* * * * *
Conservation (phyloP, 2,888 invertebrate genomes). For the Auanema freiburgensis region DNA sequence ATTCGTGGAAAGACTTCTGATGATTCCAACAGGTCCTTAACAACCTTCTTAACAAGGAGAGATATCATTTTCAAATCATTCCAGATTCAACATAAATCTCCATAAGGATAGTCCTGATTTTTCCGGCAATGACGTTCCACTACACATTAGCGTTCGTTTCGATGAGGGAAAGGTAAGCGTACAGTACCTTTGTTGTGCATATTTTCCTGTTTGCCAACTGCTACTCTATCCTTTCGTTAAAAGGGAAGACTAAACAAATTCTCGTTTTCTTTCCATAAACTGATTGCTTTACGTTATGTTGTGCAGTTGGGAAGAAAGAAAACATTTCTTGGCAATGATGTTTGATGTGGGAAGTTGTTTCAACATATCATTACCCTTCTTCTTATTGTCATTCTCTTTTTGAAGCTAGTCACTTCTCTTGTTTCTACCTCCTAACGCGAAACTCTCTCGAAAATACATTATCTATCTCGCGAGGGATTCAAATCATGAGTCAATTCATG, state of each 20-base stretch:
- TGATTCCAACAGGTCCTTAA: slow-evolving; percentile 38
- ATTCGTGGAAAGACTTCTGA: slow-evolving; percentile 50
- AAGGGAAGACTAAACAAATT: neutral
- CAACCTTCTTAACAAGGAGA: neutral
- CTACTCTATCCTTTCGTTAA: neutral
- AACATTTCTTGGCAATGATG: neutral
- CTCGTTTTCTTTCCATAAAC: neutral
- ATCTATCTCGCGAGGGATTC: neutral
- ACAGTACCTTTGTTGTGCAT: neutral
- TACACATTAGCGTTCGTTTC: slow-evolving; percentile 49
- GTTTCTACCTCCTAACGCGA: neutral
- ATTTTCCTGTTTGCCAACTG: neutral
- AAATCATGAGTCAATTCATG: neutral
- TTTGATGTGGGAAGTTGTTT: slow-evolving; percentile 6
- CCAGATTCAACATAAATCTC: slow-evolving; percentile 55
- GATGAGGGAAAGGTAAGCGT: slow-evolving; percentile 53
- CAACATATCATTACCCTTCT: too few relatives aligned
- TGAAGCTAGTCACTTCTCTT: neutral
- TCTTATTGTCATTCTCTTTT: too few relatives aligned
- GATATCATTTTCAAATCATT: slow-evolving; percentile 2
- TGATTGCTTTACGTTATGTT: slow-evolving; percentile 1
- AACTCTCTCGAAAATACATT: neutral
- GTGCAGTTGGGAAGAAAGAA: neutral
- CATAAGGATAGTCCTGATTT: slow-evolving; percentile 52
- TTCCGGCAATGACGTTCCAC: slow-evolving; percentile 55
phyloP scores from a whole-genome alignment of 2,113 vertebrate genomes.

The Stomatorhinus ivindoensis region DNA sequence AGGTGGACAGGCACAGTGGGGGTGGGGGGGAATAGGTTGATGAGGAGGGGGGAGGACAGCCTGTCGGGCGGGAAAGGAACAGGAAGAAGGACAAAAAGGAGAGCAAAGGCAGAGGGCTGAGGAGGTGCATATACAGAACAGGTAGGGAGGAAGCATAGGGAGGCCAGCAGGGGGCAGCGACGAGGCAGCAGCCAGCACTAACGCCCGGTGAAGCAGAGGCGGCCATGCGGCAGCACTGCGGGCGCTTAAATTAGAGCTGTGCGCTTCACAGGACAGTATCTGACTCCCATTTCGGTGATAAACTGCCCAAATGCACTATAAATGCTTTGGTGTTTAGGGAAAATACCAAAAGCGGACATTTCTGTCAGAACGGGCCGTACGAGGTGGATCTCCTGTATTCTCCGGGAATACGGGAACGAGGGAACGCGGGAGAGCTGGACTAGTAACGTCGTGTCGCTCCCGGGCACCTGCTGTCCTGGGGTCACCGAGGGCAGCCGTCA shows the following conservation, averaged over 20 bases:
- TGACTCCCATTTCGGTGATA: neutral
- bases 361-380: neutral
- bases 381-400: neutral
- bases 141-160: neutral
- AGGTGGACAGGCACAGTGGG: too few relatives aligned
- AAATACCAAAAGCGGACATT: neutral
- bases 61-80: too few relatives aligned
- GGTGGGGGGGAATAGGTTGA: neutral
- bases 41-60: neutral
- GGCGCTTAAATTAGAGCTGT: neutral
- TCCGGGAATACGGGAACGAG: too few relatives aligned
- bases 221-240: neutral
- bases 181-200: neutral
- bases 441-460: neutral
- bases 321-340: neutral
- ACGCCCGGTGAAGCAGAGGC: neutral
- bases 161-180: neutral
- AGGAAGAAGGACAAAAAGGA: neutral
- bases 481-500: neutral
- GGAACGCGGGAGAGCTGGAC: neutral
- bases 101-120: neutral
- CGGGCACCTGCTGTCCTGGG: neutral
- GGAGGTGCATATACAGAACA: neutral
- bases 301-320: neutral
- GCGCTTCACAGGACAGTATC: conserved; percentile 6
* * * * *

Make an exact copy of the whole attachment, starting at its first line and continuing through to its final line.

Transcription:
Conservation (phyloP, 2,888 invertebrate genomes). For the Auanema freiburgensis region DNA sequence ATTCGTGGAAAGACTTCTGATGATTCCAACAGGTCCTTAACAACCTTCTTAACAAGGAGAGATATCATTTTCAAATCATTCCAGATTCAACATAAATCTCCATAAGGATAGTCCTGATTTTTCCGGCAATGACGTTCCACTACACATTAGCGTTCGTTTCGATGAGGGAAAGGTAAGCGTACAGTACCTTTGTTGTGCATATTTTCCTGTTTGCCAACTGCTACTCTATCCTTTCGTTAAAAGGGAAGACTAAACAAATTCTCGTTTTCTTTCCATAAACTGATTGCTTTACGTTATGTTGTGCAGTTGGGAAGAAAGAAAACATTTCTTGGCAATGATGTTTGATGTGGGAAGTTGTTTCAACATATCATTACCCTTCTTCTTATTGTCATTCTCTTTTTGAAGCTAGTCACTTCTCTTGTTTCTACCTCCTAACGCGAAACTCTCTCGAAAATACATTATCTATCTCGCGAGGGATTCAAATCATGAGTCAATTCATG, state of each 20-base stretch:
- TGATTCCAACAGGTCCTTAA: slow-evolving; percentile 38
- ATTCGTGGAAAGACTTCTGA: slow-evolving; percentile 50
- AAGGGAAGACTAAACAAATT: neutral
- CAACCTTCTTAACAAGGAGA: neutral
- CTACTCTATCCTTTCGTTAA: neutral
- AACATTTCTTGGCAATGATG: neutral
- CTCGTTTTCTTTCCATAAAC: neutral
- ATCTATCTCGCGAGGGATTC: neutral
- ACAGTACCTTTGTTGTGCAT: neutral
- TACACATTAGCGTTCGTTTC: slow-evolving; percentile 49
- GTTTCTACCTCCTAACGCGA: neutral
- ATTTTCCTGTTTGCCAACTG: neutral
- AAATCATGAGTCAATTCATG: neutral
- TTTGATGTGGGAAGTTGTTT: slow-evolving; percentile 6
- CCAGATTCAACATAAATCTC: slow-evolving; percentile 55
- GATGAGGGAAAGGTAAGCGT: slow-evolving; percentile 53
- CAACATATCATTACCCTTCT: too few relatives aligned
- TGAAGCTAGTCACTTCTCTT: neutral
- TCTTATTGTCATTCTCTTTT: too few relatives aligned
- GATATCATTTTCAAATCATT: slow-evolving; percentile 2
- TGATTGCTTTACGTTATGTT: slow-evolving; percentile 1
- AACTCTCTCGAAAATACATT: neutral
- GTGCAGTTGGGAAGAAAGAA: neutral
- CATAAGGATAGTCCTGATTT: slow-evolving; percentile 52
- TTCCGGCAATGACGTTCCAC: slow-evolving; percentile 55
phyloP scores from a whole-genome alignment of 2,113 vertebrate genomes.

The Stomatorhinus ivindoensis region DNA sequence AGGTGGACAGGCACAGTGGGGGTGGGGGGGAATAGGTTGATGAGGAGGGGGGAGGACAGCCTGTCGGGCGGGAAAGGAACAGGAAGAAGGACAAAAAGGAGAGCAAAGGCAGAGGGCTGAGGAGGTGCATATACAGAACAGGTAGGGAGGAAGCATAGGGAGGCCAGCAGGGGGCAGCGACGAGGCAGCAGCCAGCACTAACGCCCGGTGAAGCAGAGGCGGCCATGCGGCAGCACTGCGGGCGCTTAAATTAGAGCTGTGCGCTTCACAGGACAGTATCTGACTCCCATTTCGGTGATAAACTGCCCAAATGCACTATAAATGCTTTGGTGTTTAGGGAAAATACCAAAAGCGGACATTTCTGTCAGAACGGGCCGTACGAGGTGGATCTCCTGTATTCTCCGGGAATACGGGAACGAGGGAACGCGGGAGAGCTGGACTAGTAACGTCGTGTCGCTCCCGGGCACCTGCTGTCCTGGGGTCACCGAGGGCAGCCGTCA shows the following conservation, averaged over 20 bases:
- TGACTCCCATTTCGGTGATA: neutral
- bases 361-380: neutral
- bases 381-400: neutral
- bases 141-160: neutral
- AGGTGGACAGGCACAGTGGG: too few relatives aligned
- AAATACCAAAAGCGGACATT: neutral
- bases 61-80: too few relatives aligned
- GGTGGGGGGGAATAGGTTGA: neutral
- bases 41-60: neutral
- GGCGCTTAAATTAGAGCTGT: neutral
- TCCGGGAATACGGGAACGAG: too few relatives aligned
- bases 221-240: neutral
- bases 181-200: neutral
- bases 441-460: neutral
- bases 321-340: neutral
- ACGCCCGGTGAAGCAGAGGC: neutral
- bases 161-180: neutral
- AGGAAGAAGGACAAAAAGGA: neutral
- bases 481-500: neutral
- GGAACGCGGGAGAGCTGGAC: neutral
- bases 101-120: neutral
- CGGGCACCTGCTGTCCTGGG: neutral
- GGAGGTGCATATACAGAACA: neutral
- bases 301-320: neutral
- GCGCTTCACAGGACAGTATC: conserved; percentile 6